March 22, 2013
Marissa Mayer. Sheryl Sandberg. Hillary Clinton. With so many women making headlines -- and, perhaps, history -- for their professional successes, one might think the days of pay and advancement gaps in the workplace were a thing of the past. Not so, says a new study. In fact, in some ways, women are actually losing ground.
A new study titled "The Persistence of Male Power and Prestige in the Professions" from the University of California, San Diego's Center for Research on Gender in the Professions examines gender disparities in the workplace, specifically within the prestigious fields of law, medicine, and science and engineering. The verdict: women are still underrepresented in the most powerful sectors and positions despite making major gains in the classroom. They make up 45 percent of law firm associates, for instance, but only 15 percent of partners. They account for only 21 percent of scientists and engineers and 34 percent of physicians, though they make up 91 percent of registered nurses. Women also face a persistent wage gap of about 23 percent.
These trends continue even though women now outpace men in educational attainment and success. The authors warn that even that may be changing, however, as the number of women earning advanced degrees in the aforementioned fields has actually declined steadily since the mid-2000s. Even with the right training, women face a number of cultural barriers contributing to workplace inequality.
"There are a series of interlocking factors that include workplace cultures that privilege men and cognitive biases that shape what we notice and remember about male and female workers," lead author Mary Blair-Loy told Business News Daily. "Even the most well-intentioned people among us default to cultural stereotypes -- that men are more likely to be competent and professional, while women are more likely to be warm and nurturing -- that undermine our efforts to reward talent alone."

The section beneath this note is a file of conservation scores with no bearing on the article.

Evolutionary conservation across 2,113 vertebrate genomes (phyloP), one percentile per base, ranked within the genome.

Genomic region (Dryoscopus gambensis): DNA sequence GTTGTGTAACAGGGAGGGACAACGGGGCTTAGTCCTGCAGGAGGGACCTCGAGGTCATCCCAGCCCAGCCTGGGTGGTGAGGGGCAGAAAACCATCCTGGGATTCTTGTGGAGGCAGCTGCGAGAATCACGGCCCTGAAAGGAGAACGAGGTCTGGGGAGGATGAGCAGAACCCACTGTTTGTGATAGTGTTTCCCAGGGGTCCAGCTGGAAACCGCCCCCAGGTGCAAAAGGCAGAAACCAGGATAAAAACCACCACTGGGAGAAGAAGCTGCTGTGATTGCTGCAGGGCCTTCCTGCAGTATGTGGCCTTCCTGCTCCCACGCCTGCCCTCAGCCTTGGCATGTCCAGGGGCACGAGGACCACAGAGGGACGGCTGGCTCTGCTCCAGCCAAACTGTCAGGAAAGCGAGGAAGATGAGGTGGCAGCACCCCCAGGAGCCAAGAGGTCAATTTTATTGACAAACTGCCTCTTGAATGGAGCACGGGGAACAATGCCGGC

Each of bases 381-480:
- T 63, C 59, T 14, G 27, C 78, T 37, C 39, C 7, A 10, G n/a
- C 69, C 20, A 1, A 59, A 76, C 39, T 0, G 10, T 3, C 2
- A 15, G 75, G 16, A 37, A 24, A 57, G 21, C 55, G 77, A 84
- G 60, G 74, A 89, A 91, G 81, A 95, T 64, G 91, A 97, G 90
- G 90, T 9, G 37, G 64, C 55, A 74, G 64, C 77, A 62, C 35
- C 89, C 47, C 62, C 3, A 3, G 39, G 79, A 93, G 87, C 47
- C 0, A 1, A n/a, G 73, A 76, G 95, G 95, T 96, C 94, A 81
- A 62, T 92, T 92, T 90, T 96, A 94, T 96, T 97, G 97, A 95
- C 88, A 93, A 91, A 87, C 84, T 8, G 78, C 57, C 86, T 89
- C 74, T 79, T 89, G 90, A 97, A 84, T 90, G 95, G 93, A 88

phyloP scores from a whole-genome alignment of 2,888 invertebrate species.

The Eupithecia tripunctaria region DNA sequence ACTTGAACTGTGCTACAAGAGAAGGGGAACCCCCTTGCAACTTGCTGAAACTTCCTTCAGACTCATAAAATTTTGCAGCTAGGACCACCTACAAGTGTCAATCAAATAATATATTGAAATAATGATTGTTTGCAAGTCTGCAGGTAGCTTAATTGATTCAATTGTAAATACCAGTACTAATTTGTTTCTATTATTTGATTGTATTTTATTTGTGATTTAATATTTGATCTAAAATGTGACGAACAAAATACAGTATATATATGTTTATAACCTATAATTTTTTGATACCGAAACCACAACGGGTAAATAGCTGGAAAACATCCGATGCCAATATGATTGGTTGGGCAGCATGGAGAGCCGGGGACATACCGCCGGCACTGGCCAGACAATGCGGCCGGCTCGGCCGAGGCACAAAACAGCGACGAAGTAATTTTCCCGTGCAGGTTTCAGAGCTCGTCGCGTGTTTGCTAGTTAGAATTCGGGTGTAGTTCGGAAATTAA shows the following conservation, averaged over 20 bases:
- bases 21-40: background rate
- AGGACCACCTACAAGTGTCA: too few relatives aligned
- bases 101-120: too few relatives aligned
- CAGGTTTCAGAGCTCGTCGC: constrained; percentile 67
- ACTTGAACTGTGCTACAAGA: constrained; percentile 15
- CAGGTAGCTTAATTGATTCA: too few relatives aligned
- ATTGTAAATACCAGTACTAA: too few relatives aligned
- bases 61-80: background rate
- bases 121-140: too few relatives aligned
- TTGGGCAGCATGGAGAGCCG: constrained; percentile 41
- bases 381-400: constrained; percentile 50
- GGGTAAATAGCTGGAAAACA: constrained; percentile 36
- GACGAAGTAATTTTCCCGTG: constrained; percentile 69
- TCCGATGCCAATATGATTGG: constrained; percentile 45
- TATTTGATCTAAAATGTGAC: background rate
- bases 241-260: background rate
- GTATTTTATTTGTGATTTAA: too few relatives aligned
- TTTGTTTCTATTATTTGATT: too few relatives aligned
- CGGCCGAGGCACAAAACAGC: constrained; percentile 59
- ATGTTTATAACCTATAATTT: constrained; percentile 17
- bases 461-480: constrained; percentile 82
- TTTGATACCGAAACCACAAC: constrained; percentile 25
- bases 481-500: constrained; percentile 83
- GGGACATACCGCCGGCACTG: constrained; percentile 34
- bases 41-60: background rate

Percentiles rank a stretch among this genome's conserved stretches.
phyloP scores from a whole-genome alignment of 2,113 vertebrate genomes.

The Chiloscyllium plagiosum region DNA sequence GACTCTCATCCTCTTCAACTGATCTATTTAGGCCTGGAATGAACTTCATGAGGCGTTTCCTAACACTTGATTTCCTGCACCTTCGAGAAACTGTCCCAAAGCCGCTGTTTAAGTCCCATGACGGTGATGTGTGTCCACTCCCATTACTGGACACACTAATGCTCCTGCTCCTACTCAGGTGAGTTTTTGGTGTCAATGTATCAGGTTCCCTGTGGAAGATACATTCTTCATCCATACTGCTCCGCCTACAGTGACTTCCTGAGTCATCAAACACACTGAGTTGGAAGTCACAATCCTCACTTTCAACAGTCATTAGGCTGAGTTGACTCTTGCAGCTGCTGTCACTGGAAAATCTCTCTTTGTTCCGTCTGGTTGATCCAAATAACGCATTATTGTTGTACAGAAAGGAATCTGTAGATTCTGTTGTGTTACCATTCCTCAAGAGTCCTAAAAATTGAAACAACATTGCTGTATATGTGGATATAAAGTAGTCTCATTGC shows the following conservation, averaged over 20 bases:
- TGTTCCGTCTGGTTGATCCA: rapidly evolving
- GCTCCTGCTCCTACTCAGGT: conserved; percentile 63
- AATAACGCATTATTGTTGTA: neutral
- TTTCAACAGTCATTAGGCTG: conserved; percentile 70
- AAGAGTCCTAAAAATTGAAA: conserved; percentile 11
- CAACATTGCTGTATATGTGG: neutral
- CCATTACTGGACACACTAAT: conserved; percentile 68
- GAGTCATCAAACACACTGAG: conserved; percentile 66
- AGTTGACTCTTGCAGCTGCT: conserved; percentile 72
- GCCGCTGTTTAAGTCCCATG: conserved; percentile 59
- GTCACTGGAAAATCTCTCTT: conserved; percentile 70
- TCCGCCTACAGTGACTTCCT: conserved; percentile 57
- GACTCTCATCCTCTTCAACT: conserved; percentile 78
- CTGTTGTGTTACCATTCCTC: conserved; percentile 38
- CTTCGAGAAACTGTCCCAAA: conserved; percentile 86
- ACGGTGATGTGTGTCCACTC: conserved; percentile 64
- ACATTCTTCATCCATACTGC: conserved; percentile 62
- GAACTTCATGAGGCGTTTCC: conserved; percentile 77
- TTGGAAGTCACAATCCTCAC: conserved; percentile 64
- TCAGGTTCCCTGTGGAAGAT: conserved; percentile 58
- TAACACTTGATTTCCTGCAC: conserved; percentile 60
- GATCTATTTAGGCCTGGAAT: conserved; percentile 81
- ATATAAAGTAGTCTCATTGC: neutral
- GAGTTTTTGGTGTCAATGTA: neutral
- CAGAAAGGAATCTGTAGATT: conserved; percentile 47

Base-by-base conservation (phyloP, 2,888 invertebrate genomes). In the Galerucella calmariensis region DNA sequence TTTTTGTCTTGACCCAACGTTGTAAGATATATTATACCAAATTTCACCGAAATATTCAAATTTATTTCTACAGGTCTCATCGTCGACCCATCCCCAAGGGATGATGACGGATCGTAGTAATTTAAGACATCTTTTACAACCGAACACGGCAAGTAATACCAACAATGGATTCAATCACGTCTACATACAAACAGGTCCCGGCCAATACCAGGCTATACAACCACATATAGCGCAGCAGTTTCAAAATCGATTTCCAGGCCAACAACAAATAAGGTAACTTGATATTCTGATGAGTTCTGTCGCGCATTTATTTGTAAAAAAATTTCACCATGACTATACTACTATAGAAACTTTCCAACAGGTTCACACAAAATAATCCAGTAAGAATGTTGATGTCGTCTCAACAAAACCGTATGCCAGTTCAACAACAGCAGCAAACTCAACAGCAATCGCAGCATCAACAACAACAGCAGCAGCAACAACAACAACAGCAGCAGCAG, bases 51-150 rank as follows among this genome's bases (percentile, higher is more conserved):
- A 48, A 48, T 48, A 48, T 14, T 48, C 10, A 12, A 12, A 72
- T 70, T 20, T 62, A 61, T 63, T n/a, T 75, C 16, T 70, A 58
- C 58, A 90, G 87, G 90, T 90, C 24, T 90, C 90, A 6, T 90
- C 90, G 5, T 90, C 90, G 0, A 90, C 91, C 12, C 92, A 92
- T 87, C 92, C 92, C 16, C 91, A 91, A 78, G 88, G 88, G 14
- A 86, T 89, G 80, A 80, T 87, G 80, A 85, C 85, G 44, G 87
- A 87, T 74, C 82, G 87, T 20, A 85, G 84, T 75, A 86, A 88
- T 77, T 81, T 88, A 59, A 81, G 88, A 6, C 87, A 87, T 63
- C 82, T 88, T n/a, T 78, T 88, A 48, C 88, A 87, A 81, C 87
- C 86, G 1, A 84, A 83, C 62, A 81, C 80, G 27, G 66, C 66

Blair-Loy mentioned in a press release that there are a number of ways companies can promote equality in the workplace. "We need to make legal and organizational changes," she said. "Changes must vary "from better access to childcare and greater acceptance of flexible work schedules to more transparent hiring, evaluation and promotion procedures."
Some companies are already leaning in that direction. According to Life Inc., for instance, Coca-Cola recently announced its internal campaign to achieve gender parity across all levels of its business by the year 2020, despite potential challenges in meeting that goal. "This is hard work," Chairman and CEO Muhtar Kent admitted. "It doesn't just happen because you want it to."
Compiled by Aimee Hosler
"Aiming for 50 percent women in the workplace: 'A tough goal,'" lifeinc.today.com, March 21, 2013, Amy Langfield
"'End of Men'? Not Even Close, Says UC San Diego Report on Gender in the Professions," ucsd.edu, March 19, 2013
"Men Still Get the Highest-Paying Jobs," businessnewsdaily.com, March 20, 2013, Chad Brooks
"The Persistence of Male Power and Prestige in the Professions: Report on the Professions of Law, Medicine, and Science & Engineering," crgp.ucsd.edu, March 2013